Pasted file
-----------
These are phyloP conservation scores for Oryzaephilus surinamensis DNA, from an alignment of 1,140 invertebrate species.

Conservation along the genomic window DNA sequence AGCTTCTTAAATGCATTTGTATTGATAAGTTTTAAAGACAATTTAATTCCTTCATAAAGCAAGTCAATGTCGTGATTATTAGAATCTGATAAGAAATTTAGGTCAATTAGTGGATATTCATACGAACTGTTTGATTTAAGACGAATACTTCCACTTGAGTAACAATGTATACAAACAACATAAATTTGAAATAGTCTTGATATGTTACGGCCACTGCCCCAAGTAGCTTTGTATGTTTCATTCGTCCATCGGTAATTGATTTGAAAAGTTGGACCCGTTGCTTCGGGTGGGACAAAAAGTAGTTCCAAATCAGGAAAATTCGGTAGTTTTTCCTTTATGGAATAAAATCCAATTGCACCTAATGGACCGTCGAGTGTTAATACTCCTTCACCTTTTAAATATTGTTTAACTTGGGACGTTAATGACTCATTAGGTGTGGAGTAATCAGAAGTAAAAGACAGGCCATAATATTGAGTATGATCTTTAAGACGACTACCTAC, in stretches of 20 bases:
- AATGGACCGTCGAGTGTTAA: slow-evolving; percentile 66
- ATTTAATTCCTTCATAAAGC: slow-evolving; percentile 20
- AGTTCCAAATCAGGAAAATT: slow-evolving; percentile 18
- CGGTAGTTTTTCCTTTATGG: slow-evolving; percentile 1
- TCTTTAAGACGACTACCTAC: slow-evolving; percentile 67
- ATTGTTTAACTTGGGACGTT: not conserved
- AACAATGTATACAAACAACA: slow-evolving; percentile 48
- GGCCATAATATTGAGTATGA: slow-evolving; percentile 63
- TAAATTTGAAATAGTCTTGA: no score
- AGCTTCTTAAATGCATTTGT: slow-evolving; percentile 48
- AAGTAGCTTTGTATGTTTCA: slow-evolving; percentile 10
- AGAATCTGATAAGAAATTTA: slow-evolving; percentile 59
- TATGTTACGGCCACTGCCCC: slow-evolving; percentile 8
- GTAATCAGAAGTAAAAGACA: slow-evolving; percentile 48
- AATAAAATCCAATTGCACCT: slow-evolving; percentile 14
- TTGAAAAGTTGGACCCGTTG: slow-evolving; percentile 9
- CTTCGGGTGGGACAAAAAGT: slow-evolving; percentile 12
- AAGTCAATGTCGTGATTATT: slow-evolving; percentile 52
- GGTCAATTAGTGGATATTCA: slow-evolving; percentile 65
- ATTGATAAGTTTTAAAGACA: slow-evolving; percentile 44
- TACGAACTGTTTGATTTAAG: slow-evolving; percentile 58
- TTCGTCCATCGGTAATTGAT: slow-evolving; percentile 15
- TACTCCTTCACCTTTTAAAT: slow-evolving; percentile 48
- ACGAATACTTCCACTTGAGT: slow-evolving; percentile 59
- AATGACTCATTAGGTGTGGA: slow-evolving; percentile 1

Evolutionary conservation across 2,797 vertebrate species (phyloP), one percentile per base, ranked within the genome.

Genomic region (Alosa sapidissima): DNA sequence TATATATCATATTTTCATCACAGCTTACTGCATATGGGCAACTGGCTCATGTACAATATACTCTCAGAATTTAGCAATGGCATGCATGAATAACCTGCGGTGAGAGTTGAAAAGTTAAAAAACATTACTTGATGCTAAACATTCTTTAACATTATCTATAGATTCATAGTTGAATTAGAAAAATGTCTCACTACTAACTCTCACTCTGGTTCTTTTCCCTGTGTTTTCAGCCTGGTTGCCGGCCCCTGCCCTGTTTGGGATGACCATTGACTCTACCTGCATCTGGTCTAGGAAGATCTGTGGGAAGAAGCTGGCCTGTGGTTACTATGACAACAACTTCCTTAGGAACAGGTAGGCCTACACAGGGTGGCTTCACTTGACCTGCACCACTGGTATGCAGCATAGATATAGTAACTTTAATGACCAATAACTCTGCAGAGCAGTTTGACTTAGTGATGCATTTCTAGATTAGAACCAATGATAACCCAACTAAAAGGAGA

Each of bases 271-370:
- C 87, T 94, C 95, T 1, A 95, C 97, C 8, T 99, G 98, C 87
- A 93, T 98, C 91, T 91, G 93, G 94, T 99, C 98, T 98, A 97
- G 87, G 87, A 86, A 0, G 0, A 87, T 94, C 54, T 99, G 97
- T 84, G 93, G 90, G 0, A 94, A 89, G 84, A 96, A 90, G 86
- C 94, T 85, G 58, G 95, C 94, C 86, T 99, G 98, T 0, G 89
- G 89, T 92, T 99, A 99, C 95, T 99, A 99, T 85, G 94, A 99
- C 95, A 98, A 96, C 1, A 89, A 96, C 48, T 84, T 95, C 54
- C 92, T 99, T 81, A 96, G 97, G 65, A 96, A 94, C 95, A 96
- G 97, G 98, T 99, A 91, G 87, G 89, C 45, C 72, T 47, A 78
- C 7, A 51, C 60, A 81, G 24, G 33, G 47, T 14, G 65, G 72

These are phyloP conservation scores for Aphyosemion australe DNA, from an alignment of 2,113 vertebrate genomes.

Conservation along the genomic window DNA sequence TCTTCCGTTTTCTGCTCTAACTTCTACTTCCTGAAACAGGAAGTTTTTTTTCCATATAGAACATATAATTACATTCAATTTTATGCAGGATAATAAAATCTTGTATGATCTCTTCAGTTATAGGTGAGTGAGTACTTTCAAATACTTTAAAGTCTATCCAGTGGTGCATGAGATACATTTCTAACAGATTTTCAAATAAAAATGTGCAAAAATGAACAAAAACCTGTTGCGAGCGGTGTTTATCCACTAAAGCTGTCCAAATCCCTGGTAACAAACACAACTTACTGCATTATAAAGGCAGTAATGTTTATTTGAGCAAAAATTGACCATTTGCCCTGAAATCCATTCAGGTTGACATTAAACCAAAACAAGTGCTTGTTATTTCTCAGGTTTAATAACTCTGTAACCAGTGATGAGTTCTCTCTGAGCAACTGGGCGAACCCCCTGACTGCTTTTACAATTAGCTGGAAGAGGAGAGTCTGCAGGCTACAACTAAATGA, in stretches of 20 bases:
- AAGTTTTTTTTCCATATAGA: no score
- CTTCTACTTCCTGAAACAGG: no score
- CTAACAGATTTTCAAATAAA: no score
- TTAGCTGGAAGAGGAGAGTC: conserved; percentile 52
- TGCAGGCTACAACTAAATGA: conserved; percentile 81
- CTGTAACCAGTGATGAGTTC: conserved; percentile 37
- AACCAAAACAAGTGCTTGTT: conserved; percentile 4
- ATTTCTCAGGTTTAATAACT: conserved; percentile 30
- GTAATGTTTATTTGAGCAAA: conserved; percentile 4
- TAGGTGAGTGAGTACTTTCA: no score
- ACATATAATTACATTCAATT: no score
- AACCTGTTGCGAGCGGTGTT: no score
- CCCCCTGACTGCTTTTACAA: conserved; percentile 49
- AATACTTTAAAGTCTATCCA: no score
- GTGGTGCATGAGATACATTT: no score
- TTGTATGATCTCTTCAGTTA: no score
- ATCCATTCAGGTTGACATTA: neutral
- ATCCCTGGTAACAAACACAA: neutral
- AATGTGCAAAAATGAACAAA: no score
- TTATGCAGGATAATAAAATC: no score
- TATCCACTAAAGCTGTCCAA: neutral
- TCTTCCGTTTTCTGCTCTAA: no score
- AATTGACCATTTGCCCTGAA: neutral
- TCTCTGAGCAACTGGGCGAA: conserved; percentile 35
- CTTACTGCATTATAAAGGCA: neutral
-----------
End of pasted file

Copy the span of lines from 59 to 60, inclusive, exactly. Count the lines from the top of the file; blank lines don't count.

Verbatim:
- ATCCATTCAGGTTGACATTA: neutral
- ATCCCTGGTAACAAACACAA: neutral